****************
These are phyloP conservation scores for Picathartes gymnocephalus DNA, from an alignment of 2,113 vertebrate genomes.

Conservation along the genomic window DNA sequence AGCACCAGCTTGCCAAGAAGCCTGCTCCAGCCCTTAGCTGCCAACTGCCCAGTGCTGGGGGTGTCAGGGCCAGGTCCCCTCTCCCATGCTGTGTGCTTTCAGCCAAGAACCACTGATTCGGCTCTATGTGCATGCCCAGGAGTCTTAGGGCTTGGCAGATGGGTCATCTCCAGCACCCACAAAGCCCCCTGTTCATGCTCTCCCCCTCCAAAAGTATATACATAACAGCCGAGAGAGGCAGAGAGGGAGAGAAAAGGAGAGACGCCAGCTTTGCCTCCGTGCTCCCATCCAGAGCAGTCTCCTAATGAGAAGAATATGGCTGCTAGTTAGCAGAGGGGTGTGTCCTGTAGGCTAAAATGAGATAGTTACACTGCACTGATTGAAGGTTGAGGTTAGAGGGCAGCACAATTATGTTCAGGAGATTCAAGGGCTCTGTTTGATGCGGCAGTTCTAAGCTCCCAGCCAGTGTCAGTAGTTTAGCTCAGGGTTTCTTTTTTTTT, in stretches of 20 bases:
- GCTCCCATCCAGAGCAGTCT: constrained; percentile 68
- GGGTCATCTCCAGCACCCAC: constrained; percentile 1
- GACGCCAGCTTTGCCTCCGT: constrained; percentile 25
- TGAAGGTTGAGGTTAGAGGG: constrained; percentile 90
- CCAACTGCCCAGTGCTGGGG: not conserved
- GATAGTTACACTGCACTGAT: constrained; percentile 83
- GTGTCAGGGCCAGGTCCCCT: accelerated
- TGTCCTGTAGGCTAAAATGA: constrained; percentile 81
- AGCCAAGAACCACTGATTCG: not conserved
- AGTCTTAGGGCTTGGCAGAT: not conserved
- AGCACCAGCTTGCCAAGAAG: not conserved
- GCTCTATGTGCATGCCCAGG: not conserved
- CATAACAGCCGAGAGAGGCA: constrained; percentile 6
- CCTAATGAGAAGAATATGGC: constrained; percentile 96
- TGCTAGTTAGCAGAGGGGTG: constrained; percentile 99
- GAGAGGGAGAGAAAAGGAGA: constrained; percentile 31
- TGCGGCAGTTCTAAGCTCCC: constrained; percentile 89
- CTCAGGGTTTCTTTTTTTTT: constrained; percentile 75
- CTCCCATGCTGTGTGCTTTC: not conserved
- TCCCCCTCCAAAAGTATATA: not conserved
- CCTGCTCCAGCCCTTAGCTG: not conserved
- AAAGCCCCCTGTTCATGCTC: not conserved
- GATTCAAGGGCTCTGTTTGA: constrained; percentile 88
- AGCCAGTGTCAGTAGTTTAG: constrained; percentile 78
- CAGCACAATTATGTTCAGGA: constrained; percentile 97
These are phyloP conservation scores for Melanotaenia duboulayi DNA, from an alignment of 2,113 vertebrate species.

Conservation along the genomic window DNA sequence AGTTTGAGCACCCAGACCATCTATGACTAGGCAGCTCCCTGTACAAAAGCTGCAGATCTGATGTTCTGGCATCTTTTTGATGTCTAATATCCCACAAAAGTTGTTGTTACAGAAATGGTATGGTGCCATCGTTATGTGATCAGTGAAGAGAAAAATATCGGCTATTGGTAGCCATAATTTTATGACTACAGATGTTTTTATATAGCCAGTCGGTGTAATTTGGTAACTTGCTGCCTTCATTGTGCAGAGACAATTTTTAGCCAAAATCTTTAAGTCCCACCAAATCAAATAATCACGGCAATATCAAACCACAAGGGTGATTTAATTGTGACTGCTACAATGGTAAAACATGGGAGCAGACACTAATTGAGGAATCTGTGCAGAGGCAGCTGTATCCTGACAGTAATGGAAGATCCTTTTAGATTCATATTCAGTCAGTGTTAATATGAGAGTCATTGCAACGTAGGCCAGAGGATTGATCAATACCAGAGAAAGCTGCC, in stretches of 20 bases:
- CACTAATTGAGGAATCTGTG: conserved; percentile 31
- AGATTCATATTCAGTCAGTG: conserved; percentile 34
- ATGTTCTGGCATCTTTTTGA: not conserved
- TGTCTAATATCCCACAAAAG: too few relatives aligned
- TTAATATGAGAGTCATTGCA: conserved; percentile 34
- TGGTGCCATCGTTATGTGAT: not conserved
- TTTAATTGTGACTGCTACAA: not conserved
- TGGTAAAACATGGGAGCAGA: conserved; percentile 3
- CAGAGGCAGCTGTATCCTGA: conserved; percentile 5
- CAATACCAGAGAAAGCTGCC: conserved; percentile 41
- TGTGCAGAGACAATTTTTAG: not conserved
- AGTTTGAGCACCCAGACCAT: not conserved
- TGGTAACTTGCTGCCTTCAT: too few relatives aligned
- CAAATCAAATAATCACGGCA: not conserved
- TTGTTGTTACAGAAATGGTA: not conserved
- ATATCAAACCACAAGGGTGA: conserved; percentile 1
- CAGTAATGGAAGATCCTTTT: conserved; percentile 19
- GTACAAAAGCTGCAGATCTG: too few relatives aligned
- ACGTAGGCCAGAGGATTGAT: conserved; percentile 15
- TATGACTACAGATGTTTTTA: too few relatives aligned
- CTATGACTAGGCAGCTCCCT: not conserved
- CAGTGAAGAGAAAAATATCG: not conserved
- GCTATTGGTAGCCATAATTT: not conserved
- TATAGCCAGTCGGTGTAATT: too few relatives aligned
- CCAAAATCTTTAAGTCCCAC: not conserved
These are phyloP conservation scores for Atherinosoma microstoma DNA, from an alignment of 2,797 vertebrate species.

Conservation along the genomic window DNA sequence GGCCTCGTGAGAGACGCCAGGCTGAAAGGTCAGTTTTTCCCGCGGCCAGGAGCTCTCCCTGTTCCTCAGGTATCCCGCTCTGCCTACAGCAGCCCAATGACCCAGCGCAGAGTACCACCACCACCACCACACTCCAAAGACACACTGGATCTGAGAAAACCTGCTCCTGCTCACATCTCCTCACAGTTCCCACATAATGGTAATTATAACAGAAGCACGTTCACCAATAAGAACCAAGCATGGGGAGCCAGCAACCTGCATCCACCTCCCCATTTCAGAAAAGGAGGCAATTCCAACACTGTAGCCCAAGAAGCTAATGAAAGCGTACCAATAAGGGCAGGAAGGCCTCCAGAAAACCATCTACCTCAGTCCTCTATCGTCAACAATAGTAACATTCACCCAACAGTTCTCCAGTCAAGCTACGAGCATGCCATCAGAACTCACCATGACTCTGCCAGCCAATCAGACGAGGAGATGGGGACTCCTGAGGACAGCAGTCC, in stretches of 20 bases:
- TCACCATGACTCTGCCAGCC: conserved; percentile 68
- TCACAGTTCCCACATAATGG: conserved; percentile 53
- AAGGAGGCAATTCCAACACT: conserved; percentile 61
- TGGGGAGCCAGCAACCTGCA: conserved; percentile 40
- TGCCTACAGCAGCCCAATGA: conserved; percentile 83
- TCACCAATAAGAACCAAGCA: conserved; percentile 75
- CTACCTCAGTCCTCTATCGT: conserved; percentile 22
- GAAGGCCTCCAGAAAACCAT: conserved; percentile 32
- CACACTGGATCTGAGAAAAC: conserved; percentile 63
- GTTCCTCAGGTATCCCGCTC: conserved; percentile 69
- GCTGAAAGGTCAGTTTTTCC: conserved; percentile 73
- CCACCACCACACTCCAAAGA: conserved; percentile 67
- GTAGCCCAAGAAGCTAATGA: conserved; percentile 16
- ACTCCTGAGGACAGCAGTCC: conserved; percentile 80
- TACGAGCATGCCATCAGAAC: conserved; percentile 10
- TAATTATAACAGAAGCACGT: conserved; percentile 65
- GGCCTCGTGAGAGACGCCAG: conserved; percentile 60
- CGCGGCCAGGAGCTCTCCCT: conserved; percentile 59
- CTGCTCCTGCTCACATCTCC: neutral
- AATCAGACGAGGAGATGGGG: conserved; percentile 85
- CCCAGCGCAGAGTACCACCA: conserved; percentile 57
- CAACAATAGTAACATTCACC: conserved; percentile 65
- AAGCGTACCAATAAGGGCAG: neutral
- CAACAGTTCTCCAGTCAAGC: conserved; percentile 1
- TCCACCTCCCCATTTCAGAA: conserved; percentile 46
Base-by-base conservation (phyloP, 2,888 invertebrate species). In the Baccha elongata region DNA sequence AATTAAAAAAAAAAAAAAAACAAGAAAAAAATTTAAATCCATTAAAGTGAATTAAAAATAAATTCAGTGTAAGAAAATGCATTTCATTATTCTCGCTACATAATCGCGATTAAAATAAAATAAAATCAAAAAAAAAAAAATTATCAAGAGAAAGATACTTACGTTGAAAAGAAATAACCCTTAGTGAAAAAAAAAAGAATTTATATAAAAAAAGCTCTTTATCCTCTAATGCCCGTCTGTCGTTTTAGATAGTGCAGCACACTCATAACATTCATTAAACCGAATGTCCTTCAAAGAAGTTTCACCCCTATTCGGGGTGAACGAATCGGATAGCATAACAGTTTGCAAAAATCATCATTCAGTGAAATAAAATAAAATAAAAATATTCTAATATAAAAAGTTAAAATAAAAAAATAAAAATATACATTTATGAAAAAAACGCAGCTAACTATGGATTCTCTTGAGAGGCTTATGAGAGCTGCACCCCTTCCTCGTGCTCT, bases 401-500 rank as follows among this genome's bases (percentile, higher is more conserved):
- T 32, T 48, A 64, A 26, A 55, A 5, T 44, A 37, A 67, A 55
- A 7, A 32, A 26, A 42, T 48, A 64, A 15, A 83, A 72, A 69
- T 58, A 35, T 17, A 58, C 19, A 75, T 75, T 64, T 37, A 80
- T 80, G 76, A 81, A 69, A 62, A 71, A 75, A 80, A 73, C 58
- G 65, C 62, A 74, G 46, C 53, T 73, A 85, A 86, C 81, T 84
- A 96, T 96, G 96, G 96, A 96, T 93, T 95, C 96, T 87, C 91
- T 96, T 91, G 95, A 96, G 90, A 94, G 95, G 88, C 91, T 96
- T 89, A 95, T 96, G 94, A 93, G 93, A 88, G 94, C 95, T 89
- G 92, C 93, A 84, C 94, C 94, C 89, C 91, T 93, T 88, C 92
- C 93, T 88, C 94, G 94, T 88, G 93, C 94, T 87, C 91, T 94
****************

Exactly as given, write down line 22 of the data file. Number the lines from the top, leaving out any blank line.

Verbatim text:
- TCCCCCTCCAAAAGTATATA: not conserved